Fraud in Yorkshire more than tripled during the first half of 2014 compared with last year, rising from £4.9m to £15m, the biggest increase of any English region.
The increase from 11 crimes last year to 18 in 2014 - a64 per cent rise - was partly due to a big increase among 26-35 year olds.
The latest cases also suggest companies have failed to spot a ‘changing of the guard’ as the profile shifts from rogue senior executives to young people fuelling extravagant lifestyles.
Analysis of cases going through British Crown Courts since the start of 2014 show a 285 per cent increase in frauds committed by those aged 26-35, with a value of £62m, while those committed by people aged 46 and over fell by 72 percent to £88m.
Vivien Osborne, forensic director at KPMG in Yorkshire, said: “The escalation of fraud across Yorkshire, which bucks the national trend, is worrying. Young fraudsters are becoming more brazen in abusing their positions of power or trust to fund often luxury lifestyles.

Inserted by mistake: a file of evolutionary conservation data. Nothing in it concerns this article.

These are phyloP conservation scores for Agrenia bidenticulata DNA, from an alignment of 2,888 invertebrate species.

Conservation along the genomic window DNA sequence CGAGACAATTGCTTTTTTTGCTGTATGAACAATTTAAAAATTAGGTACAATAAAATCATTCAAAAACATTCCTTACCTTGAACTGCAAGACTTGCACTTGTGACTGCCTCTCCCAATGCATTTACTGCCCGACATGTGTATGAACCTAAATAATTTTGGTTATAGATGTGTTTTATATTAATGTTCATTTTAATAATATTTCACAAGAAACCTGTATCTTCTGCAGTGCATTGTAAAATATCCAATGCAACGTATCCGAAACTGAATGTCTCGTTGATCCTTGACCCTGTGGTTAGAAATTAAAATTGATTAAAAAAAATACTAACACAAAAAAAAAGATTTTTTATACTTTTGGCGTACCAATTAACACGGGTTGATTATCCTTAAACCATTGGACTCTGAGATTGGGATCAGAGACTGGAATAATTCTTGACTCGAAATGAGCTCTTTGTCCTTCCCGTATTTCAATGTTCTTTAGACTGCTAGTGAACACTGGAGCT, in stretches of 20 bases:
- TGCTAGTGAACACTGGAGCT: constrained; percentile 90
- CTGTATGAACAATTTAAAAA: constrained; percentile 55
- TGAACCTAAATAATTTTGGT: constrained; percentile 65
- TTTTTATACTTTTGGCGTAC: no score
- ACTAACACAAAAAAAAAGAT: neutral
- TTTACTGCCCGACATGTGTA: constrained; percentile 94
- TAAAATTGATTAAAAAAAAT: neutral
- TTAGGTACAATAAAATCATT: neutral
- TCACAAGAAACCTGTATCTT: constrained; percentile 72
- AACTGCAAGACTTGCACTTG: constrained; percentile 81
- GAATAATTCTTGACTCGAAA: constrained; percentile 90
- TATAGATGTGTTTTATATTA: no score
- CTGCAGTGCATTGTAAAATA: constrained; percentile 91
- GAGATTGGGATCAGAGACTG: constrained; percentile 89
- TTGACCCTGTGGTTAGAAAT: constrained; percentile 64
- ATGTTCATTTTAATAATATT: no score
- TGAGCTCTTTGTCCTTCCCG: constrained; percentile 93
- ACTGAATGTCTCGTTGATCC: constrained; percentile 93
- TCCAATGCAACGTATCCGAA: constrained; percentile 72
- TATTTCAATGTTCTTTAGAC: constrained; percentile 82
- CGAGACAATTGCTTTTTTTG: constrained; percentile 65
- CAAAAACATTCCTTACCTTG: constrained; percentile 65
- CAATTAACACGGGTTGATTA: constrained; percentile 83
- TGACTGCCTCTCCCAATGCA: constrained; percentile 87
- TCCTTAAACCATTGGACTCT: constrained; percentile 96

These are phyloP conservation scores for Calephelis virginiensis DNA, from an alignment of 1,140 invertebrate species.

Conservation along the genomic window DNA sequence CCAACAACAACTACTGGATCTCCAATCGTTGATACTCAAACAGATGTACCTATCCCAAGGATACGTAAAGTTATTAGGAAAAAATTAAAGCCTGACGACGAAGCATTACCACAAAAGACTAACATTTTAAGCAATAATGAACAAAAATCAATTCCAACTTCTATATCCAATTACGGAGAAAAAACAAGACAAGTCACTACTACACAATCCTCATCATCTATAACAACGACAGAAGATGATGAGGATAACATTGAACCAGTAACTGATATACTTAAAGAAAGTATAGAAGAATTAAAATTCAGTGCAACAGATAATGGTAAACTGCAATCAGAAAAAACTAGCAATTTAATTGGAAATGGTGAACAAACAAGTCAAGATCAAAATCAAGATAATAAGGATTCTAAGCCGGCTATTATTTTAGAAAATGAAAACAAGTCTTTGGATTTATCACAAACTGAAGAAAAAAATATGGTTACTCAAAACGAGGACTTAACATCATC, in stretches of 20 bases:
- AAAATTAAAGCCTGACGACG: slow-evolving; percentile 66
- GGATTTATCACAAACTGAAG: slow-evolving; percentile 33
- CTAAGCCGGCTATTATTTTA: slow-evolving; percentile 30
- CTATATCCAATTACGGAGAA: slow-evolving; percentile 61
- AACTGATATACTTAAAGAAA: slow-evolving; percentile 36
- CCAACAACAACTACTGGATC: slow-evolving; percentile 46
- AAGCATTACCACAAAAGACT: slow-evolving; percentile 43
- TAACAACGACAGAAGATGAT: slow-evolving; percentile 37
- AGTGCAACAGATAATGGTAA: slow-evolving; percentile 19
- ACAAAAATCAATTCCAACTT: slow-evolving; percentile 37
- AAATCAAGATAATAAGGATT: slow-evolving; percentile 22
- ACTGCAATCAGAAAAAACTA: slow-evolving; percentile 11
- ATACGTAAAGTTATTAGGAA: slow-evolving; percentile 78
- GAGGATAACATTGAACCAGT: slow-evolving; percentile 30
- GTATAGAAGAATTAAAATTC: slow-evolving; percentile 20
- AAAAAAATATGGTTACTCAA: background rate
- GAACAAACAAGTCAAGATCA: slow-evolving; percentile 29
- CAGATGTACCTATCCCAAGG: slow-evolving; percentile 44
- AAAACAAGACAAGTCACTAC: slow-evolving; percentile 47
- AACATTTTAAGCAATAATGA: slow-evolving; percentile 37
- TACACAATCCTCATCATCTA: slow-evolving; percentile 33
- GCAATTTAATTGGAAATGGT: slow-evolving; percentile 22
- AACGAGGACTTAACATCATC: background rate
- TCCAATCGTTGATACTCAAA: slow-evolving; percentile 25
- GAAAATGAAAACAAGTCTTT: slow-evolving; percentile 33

“The findings reinforce the importance of putting robust detection systems in place, but to also avoid falling into the trap of old stereotypes.”
Nationally, cases totalling £317m were recorded in the first half of 2014, according to KPMG, a 39 percent drop compared to the same period last year, but the number has remained constant.
Vivien Osborne said: “Where once it was the jaded executive who relied on unquestioned authority to get away with dipping their hands in the till, it seems we are witnessing a changing of the guard.
“Today’s fraudster is younger and just at ease with using technology as selling promises. It is important for organisations to recognise that youth doesn’t always equal innocence.”